The specific measures were taken by the federal government in a Royal Decree No 15 dated 24 April 2020 (the Royal Decree). This enacts a statutory moratorium from 24 April 2020 to (and including) 17 June 2020 pursuant to which:

  • a business affected by the coronavirus crisis cannot be declared bankrupt or, if it is a legal entity, be dissolved by a court or a transfer of the whole or part of its activities being forced, unless (i) on the initiative of the public prosecution or a temporary director (voorlopig bewindvoerder/administrateur provisoire), or (ii) with the business’ consent;
  • no protective or executory attachment may be granted, and no means of enforcement, including enforcement of security interests, may be taken or continued on certain assets of the business;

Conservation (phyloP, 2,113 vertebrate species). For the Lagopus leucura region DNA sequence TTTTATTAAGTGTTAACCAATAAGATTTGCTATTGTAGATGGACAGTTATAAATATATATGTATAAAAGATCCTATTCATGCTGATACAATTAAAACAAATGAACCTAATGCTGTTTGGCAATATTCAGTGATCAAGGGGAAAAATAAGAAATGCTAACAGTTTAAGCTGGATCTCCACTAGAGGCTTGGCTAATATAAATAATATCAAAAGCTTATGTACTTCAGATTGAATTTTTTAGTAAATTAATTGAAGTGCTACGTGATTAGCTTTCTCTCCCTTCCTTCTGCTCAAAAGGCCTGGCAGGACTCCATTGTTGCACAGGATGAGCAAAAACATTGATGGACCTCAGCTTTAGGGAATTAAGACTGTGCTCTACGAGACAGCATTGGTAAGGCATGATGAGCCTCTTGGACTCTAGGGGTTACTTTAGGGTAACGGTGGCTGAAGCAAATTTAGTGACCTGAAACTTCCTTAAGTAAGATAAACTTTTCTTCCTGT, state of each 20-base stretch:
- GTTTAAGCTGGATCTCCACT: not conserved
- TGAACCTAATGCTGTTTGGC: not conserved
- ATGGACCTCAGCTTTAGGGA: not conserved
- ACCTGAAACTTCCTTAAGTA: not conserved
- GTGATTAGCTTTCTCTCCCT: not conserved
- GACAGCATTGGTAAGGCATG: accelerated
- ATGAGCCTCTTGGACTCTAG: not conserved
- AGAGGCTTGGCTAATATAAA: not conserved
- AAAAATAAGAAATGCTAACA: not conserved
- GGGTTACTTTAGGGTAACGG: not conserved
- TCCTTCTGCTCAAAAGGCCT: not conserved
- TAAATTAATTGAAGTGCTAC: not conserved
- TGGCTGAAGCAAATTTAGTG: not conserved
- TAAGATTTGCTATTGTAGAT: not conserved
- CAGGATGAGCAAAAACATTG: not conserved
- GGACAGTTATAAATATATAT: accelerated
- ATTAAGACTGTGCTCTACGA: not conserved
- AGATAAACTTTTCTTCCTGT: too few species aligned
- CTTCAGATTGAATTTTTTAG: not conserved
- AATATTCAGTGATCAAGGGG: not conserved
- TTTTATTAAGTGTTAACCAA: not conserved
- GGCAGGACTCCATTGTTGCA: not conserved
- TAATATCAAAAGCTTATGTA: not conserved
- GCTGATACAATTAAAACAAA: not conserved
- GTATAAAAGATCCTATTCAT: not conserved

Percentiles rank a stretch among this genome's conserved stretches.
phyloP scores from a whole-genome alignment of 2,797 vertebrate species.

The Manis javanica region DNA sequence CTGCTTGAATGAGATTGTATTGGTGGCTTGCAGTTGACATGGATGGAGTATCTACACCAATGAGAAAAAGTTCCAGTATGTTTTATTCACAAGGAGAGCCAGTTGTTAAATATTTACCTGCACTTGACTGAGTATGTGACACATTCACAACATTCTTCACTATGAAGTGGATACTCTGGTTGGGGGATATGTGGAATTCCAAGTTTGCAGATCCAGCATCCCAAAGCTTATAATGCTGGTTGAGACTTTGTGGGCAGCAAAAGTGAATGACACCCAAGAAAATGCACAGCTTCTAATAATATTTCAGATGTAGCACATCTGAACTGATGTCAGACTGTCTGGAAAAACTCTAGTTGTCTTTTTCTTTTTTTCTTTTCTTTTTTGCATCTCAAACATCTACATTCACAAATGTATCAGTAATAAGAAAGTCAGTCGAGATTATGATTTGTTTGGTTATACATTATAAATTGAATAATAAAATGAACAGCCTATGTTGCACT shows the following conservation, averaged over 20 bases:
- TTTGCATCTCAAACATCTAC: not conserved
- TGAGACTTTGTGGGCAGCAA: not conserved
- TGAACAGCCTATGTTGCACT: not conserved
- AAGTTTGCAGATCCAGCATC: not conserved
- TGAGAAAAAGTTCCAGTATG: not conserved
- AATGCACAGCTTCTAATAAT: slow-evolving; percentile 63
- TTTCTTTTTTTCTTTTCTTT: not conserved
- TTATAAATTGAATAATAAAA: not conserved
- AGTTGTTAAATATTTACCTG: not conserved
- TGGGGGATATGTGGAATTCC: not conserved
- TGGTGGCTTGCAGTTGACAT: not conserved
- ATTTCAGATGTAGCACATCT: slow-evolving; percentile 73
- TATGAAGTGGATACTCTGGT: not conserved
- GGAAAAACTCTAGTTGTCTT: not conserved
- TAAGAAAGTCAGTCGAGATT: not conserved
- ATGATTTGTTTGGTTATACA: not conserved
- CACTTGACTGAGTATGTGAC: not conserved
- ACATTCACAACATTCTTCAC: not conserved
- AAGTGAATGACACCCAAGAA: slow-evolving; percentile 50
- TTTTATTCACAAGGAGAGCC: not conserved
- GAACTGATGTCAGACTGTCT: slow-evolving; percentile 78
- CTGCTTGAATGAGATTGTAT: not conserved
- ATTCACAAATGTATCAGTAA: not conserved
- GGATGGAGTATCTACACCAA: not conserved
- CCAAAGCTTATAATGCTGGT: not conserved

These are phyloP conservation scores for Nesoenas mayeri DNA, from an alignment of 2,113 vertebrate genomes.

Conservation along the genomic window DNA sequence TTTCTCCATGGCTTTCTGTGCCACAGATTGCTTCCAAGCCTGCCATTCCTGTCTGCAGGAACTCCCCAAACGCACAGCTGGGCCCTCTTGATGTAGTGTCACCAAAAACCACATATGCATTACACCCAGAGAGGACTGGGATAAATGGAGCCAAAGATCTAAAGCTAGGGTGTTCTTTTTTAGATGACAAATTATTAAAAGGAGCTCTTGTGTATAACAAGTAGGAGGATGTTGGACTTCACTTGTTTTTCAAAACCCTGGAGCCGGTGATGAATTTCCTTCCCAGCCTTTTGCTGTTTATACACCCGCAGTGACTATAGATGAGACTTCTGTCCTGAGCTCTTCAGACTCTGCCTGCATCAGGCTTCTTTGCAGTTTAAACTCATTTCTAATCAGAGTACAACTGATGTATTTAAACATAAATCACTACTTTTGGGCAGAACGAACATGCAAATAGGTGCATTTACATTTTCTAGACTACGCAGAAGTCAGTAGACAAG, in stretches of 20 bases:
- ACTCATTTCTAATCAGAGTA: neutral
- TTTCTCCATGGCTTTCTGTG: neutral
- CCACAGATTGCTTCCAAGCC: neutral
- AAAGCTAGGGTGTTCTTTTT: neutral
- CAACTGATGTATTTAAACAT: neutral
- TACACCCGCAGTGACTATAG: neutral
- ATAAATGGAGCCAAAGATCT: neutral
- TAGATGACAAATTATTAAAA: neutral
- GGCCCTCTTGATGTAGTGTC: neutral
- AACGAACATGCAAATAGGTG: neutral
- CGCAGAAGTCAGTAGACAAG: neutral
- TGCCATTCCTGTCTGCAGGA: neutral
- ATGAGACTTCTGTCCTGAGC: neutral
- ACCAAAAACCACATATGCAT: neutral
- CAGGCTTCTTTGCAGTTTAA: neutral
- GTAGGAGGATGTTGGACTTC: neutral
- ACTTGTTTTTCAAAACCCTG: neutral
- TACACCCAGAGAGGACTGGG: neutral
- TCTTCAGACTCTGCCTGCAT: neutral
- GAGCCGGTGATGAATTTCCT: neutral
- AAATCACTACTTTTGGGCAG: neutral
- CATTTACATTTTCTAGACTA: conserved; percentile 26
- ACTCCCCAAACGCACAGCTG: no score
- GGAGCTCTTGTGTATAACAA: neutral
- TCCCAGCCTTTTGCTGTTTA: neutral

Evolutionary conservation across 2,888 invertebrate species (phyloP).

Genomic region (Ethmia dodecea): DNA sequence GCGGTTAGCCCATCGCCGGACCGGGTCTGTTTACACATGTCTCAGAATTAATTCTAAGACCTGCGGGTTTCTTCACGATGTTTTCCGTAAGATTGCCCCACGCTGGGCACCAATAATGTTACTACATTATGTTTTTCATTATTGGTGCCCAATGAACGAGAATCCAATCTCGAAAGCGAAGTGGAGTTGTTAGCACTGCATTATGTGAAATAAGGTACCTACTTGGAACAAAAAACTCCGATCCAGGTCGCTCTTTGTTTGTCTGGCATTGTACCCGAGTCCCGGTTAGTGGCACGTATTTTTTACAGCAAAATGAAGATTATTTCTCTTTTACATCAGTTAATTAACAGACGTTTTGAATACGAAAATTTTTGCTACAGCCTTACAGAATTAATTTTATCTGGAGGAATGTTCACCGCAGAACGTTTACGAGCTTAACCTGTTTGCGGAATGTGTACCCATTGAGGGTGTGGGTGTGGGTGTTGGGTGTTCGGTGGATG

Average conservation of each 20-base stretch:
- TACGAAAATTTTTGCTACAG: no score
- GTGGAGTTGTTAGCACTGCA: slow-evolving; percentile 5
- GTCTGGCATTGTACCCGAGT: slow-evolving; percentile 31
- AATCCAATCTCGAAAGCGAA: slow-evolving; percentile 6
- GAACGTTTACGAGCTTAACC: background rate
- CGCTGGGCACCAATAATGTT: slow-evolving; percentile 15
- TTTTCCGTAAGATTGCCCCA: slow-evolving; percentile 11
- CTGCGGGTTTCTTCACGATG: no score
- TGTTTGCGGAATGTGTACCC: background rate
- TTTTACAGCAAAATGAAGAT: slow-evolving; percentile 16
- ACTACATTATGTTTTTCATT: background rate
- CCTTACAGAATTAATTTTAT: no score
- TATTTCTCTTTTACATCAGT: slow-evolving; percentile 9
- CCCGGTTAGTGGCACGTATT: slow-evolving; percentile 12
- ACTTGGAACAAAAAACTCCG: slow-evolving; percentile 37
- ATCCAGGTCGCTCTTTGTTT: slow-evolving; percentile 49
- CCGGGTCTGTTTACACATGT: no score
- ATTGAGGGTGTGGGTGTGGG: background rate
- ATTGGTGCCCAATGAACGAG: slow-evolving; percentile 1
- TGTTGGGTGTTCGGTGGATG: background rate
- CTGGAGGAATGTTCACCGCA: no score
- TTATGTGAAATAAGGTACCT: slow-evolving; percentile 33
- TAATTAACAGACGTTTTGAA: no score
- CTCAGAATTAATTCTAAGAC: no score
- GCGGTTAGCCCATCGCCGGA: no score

• agreements concluded by the business before 24 April 2020 cannot be dissolved unilaterally or by the courts on the grounds of non-payment of a monetary debt due and payable under the agreement. An exception is made for employment contracts; and
  • payment periods included in a homologated judicial reorganisation plan approved before or after 24 April 2020, are extended by the duration of the suspension with a corresponding extension of the maximum period of five years for the implementation of the reorganisation plan.

By taking these measures, the Belgian federal government sends a strong message to the Belgian business community, providing additional breathing space for businesses in difficulties related to the coronavirus crisis and discouraging creditors from taking aggressive action against their debtors during the crisis.

The above measures will end automatically at 11:59 pm on 17 June 2020, unless further extended by the federal government.

Below are a number of questions and answers relating to the Royal Decree which look at some specific aspects in detail.